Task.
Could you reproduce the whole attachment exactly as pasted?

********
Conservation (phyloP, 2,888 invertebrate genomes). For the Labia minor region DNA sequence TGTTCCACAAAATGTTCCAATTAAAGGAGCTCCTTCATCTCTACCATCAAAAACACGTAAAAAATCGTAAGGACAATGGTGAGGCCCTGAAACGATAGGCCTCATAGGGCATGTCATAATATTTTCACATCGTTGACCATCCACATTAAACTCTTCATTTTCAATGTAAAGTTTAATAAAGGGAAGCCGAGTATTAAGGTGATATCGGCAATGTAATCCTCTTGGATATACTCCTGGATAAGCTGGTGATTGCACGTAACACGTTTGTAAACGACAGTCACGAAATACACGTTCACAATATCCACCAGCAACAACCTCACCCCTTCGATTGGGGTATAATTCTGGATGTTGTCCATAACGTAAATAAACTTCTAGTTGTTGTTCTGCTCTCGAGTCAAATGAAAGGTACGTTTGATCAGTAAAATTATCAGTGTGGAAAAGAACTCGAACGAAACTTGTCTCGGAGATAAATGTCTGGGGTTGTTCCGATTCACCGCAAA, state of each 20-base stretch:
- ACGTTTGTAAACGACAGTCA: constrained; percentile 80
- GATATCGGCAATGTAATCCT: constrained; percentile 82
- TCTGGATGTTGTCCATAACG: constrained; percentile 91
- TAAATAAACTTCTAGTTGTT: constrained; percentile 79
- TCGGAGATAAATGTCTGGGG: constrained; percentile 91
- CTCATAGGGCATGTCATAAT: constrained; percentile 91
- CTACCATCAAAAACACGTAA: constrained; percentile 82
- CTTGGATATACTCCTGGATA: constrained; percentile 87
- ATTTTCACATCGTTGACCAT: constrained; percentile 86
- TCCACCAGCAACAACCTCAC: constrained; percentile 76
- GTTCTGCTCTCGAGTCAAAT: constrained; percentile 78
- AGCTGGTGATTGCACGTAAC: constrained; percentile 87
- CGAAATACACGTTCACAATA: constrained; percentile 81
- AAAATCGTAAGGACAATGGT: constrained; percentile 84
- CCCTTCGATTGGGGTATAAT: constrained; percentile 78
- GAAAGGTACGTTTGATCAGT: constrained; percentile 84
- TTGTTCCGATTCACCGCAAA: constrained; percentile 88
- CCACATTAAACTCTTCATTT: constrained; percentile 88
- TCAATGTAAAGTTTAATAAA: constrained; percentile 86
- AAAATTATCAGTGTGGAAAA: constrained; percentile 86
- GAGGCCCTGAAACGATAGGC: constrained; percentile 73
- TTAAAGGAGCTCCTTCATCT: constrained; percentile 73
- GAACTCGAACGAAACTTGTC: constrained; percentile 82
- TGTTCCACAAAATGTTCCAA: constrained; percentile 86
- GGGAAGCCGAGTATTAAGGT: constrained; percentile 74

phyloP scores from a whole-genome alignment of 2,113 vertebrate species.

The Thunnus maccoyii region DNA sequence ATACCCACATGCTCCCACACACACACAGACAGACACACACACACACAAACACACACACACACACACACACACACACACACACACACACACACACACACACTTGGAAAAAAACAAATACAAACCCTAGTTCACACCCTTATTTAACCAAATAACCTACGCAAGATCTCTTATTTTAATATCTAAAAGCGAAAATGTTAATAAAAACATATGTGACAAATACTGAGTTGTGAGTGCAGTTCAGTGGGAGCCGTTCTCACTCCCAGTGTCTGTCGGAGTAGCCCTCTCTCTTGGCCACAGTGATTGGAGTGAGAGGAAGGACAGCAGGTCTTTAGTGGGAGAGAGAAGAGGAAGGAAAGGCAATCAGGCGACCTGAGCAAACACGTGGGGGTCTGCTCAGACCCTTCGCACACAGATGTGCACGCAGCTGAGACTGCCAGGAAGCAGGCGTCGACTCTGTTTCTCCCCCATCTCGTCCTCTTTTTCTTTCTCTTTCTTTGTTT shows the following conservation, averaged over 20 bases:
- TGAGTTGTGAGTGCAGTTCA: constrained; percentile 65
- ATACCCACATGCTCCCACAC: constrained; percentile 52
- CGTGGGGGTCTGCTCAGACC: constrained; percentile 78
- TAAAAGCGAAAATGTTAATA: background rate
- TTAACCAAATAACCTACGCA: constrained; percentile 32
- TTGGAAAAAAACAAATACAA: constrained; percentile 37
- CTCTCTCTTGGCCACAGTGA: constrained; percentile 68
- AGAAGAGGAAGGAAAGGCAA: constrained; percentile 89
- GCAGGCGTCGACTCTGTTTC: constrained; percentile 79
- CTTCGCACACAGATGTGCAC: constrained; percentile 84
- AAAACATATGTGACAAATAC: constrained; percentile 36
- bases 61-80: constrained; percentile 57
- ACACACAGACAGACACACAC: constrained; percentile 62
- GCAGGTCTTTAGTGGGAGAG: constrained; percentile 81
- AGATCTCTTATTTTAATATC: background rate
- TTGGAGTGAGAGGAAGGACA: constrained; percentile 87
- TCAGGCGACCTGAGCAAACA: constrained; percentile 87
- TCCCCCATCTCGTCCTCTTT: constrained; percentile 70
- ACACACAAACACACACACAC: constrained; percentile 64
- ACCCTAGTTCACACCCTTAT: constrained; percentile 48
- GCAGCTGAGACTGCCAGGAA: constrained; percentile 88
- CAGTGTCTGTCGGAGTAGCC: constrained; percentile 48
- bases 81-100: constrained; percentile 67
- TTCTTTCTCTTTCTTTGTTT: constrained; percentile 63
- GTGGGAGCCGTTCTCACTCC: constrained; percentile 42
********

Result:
Conservation (phyloP, 2,888 invertebrate genomes). For the Labia minor region DNA sequence TGTTCCACAAAATGTTCCAATTAAAGGAGCTCCTTCATCTCTACCATCAAAAACACGTAAAAAATCGTAAGGACAATGGTGAGGCCCTGAAACGATAGGCCTCATAGGGCATGTCATAATATTTTCACATCGTTGACCATCCACATTAAACTCTTCATTTTCAATGTAAAGTTTAATAAAGGGAAGCCGAGTATTAAGGTGATATCGGCAATGTAATCCTCTTGGATATACTCCTGGATAAGCTGGTGATTGCACGTAACACGTTTGTAAACGACAGTCACGAAATACACGTTCACAATATCCACCAGCAACAACCTCACCCCTTCGATTGGGGTATAATTCTGGATGTTGTCCATAACGTAAATAAACTTCTAGTTGTTGTTCTGCTCTCGAGTCAAATGAAAGGTACGTTTGATCAGTAAAATTATCAGTGTGGAAAAGAACTCGAACGAAACTTGTCTCGGAGATAAATGTCTGGGGTTGTTCCGATTCACCGCAAA, state of each 20-base stretch:
- ACGTTTGTAAACGACAGTCA: constrained; percentile 80
- GATATCGGCAATGTAATCCT: constrained; percentile 82
- TCTGGATGTTGTCCATAACG: constrained; percentile 91
- TAAATAAACTTCTAGTTGTT: constrained; percentile 79
- TCGGAGATAAATGTCTGGGG: constrained; percentile 91
- CTCATAGGGCATGTCATAAT: constrained; percentile 91
- CTACCATCAAAAACACGTAA: constrained; percentile 82
- CTTGGATATACTCCTGGATA: constrained; percentile 87
- ATTTTCACATCGTTGACCAT: constrained; percentile 86
- TCCACCAGCAACAACCTCAC: constrained; percentile 76
- GTTCTGCTCTCGAGTCAAAT: constrained; percentile 78
- AGCTGGTGATTGCACGTAAC: constrained; percentile 87
- CGAAATACACGTTCACAATA: constrained; percentile 81
- AAAATCGTAAGGACAATGGT: constrained; percentile 84
- CCCTTCGATTGGGGTATAAT: constrained; percentile 78
- GAAAGGTACGTTTGATCAGT: constrained; percentile 84
- TTGTTCCGATTCACCGCAAA: constrained; percentile 88
- CCACATTAAACTCTTCATTT: constrained; percentile 88
- TCAATGTAAAGTTTAATAAA: constrained; percentile 86
- AAAATTATCAGTGTGGAAAA: constrained; percentile 86
- GAGGCCCTGAAACGATAGGC: constrained; percentile 73
- TTAAAGGAGCTCCTTCATCT: constrained; percentile 73
- GAACTCGAACGAAACTTGTC: constrained; percentile 82
- TGTTCCACAAAATGTTCCAA: constrained; percentile 86
- GGGAAGCCGAGTATTAAGGT: constrained; percentile 74

phyloP scores from a whole-genome alignment of 2,113 vertebrate species.

The Thunnus maccoyii region DNA sequence ATACCCACATGCTCCCACACACACACAGACAGACACACACACACACAAACACACACACACACACACACACACACACACACACACACACACACACACACACTTGGAAAAAAACAAATACAAACCCTAGTTCACACCCTTATTTAACCAAATAACCTACGCAAGATCTCTTATTTTAATATCTAAAAGCGAAAATGTTAATAAAAACATATGTGACAAATACTGAGTTGTGAGTGCAGTTCAGTGGGAGCCGTTCTCACTCCCAGTGTCTGTCGGAGTAGCCCTCTCTCTTGGCCACAGTGATTGGAGTGAGAGGAAGGACAGCAGGTCTTTAGTGGGAGAGAGAAGAGGAAGGAAAGGCAATCAGGCGACCTGAGCAAACACGTGGGGGTCTGCTCAGACCCTTCGCACACAGATGTGCACGCAGCTGAGACTGCCAGGAAGCAGGCGTCGACTCTGTTTCTCCCCCATCTCGTCCTCTTTTTCTTTCTCTTTCTTTGTTT shows the following conservation, averaged over 20 bases:
- TGAGTTGTGAGTGCAGTTCA: constrained; percentile 65
- ATACCCACATGCTCCCACAC: constrained; percentile 52
- CGTGGGGGTCTGCTCAGACC: constrained; percentile 78
- TAAAAGCGAAAATGTTAATA: background rate
- TTAACCAAATAACCTACGCA: constrained; percentile 32
- TTGGAAAAAAACAAATACAA: constrained; percentile 37
- CTCTCTCTTGGCCACAGTGA: constrained; percentile 68
- AGAAGAGGAAGGAAAGGCAA: constrained; percentile 89
- GCAGGCGTCGACTCTGTTTC: constrained; percentile 79
- CTTCGCACACAGATGTGCAC: constrained; percentile 84
- AAAACATATGTGACAAATAC: constrained; percentile 36
- bases 61-80: constrained; percentile 57
- ACACACAGACAGACACACAC: constrained; percentile 62
- GCAGGTCTTTAGTGGGAGAG: constrained; percentile 81
- AGATCTCTTATTTTAATATC: background rate
- TTGGAGTGAGAGGAAGGACA: constrained; percentile 87
- TCAGGCGACCTGAGCAAACA: constrained; percentile 87
- TCCCCCATCTCGTCCTCTTT: constrained; percentile 70
- ACACACAAACACACACACAC: constrained; percentile 64
- ACCCTAGTTCACACCCTTAT: constrained; percentile 48
- GCAGCTGAGACTGCCAGGAA: constrained; percentile 88
- CAGTGTCTGTCGGAGTAGCC: constrained; percentile 48
- bases 81-100: constrained; percentile 67
- TTCTTTCTCTTTCTTTGTTT: constrained; percentile 63
- GTGGGAGCCGTTCTCACTCC: constrained; percentile 42